Mark Padgham — written Nov 5, 2019 — source
This article demonstrates using the RcppParallel package to aggregate to an output vector. It extends directly from previous demonstrations of single-valued aggregation, through providing necessary details to enable aggregation to a vector, or by extension, to any arbitrary form.
Many tasks require aggregation to a vector result, and many such tasks can be
made more efficient by performing such aggregation in parallel. The general
problem is that the vector in which results are to be aggregated has to be
shared among the parallel threads. This is a parallelReduce
task - we need
to split the singular task into effectively independent, parallel tasks,
perform our aggregation operation on each of those tasks, yielding as many
instances of our aggregate result vector as there are parallel tasks, and
then finally join all of those resultant vectors from the parallel tasks into
our desired singular result vector. The general structure of the code
demonstrated here extends from the previous Gallery article on parallel
vector sums, through
extending to summation to a vector result, along with the passing of
additional variables to the parallel worker. The following code demonstrates
aggregation to a vector result that holds the row sums of a matrix, noting at
the output that is not intended to represent efficient code, rather it is
written to explicitly emphasise the principles of using RcppParallel
to
aggregate over a vector result.
The following code defines our parallel worker, in which the input is
presumed for demonstration purposes to be a matrix stored as a single vector,
and so has of total length nrow * ncol
. The demonstration includes a few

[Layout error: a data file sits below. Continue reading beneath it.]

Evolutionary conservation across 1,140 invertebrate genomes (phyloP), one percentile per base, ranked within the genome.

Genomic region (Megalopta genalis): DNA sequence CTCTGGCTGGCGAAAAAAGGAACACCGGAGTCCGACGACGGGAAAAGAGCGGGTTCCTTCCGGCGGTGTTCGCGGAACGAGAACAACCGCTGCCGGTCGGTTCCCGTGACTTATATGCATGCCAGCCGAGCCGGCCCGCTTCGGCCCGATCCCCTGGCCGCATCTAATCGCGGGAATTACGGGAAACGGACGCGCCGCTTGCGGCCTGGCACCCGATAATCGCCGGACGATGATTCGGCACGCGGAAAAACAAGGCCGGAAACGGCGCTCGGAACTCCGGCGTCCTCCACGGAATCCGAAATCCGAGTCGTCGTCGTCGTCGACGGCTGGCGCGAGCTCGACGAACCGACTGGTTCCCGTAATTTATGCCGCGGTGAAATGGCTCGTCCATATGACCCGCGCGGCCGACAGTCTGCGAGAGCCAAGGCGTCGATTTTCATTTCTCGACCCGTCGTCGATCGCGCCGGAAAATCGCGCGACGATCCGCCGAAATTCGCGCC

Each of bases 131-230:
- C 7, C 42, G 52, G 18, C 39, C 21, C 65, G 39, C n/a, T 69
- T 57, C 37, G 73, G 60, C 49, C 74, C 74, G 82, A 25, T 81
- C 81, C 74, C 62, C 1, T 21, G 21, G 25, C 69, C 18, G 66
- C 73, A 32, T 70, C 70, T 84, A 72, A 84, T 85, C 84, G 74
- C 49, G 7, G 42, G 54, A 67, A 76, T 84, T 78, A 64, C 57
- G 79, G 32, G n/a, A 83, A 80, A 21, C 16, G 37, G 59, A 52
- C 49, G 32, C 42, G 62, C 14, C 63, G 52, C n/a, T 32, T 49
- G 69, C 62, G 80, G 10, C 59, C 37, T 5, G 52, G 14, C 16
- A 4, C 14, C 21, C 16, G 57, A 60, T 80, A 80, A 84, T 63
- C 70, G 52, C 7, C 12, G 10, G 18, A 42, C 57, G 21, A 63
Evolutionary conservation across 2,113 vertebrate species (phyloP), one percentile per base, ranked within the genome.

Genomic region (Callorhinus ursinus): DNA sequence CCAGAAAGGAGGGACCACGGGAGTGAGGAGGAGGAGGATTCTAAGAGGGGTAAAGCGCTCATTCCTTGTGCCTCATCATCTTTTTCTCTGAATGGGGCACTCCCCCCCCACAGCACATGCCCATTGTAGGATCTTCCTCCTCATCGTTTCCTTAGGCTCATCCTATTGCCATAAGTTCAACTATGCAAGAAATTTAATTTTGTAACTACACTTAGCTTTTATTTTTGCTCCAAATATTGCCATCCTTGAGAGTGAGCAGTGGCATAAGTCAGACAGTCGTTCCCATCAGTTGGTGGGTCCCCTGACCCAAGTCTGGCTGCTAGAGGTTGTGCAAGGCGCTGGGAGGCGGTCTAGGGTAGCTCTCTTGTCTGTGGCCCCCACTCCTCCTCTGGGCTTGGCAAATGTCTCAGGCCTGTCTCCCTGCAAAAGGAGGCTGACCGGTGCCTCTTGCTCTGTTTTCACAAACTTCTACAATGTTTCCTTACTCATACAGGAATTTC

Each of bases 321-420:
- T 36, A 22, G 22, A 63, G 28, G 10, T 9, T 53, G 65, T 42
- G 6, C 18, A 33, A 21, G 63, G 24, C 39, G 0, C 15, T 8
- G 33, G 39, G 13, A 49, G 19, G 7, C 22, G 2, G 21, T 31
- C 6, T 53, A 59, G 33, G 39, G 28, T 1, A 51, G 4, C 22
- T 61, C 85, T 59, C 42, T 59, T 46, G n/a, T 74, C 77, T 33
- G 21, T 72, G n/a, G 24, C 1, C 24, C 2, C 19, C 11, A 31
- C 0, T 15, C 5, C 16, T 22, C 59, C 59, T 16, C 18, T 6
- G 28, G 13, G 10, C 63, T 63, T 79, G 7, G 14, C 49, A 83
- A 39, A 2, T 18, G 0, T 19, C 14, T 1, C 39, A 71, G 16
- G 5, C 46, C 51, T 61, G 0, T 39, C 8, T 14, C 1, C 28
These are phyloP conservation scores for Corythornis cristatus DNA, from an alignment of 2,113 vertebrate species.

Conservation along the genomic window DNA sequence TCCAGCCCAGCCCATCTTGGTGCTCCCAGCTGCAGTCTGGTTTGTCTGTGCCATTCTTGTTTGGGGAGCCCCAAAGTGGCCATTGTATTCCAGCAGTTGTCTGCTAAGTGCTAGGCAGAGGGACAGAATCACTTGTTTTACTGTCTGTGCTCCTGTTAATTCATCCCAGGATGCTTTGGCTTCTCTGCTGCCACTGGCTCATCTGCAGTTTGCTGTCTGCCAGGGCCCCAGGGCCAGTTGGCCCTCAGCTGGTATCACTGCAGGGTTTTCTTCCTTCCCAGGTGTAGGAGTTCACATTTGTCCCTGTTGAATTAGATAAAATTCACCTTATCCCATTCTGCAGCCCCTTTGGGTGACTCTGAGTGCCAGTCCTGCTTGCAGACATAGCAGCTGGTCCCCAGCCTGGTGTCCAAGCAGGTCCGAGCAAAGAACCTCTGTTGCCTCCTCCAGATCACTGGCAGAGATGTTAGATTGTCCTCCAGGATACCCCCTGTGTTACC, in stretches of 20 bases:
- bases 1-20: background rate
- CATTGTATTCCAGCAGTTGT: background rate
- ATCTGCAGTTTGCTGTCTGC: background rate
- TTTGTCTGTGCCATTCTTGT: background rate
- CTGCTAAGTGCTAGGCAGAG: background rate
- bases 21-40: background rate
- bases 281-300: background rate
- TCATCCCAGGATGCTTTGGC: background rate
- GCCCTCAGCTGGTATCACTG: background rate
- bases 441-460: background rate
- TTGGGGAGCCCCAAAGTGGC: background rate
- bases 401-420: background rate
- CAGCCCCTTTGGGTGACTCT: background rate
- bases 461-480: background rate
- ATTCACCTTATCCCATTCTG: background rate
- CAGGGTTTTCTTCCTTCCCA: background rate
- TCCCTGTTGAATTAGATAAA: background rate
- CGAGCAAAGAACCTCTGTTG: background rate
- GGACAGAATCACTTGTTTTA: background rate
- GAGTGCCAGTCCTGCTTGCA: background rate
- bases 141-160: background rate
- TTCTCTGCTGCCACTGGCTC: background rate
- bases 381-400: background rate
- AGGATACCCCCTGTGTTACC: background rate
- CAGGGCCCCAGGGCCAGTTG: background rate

notable features:
The main input
simply provides an integer index into the rows of the
matrix, with the parallel job splitting the task among elements of that
index. This explicit specification of an index vector is not necessary, but
serves here to clarify what the worker is actually doing. An alternative
would be for input
to be the_matrix
, and subsequently call the parallel
worker only over [0 ... nrow]
of that vector which has a total length of
nrow * ncol
.
We are passing two additional variables specifying nrow
and ncol
.
Although one of these could be inferred at run time, we pass them simply to
demonstrate how this is done. Note in particular the form in the second
constructor, called for each Split
job, which accepts as input the
variables as defined by the main constructor, and so all variable definitions
are of the form, nrow(oneJob.nrow)
. The initial constructor also has input
variables explicitly defined with _in
suffices, to clarify exactly how such
variable passing works.
No initial values for the output
are passed to the constructors. Rather,
output
must be resized to the desired size by each of those constructors,
and so each repeats the line output.resize(nrow, 0.0)
, which also
initialises the values. (This is more readily done using a std::vector
than an Rcpp
vector, with final conversion to an Rcpp
vector result
achieved through a simple Rcpp::wrap
call.)
The worker can then be called via parallelReduce
with the following code,
in which static_cast
s are necessary because .size()
applied to Rcpp
objects returns an R_xlen_t
or long
value, but we need to pass unsigned
long
or size_t
values to the worker to use as indices into standard C++
vectors. The output
of oneJob
is a std::vector<double>
, which is
converted to an Rcpp::NumericVector
through a simple call to Rcpp::wrap
.
Finally, the following code demonstrates that this parallel worker correctly returns the row sums of the input matrix.
[1] TRUE
You can learn more about using RcppParallel at https://rcppcore.github.com/RcppParallel.
tags: parallel
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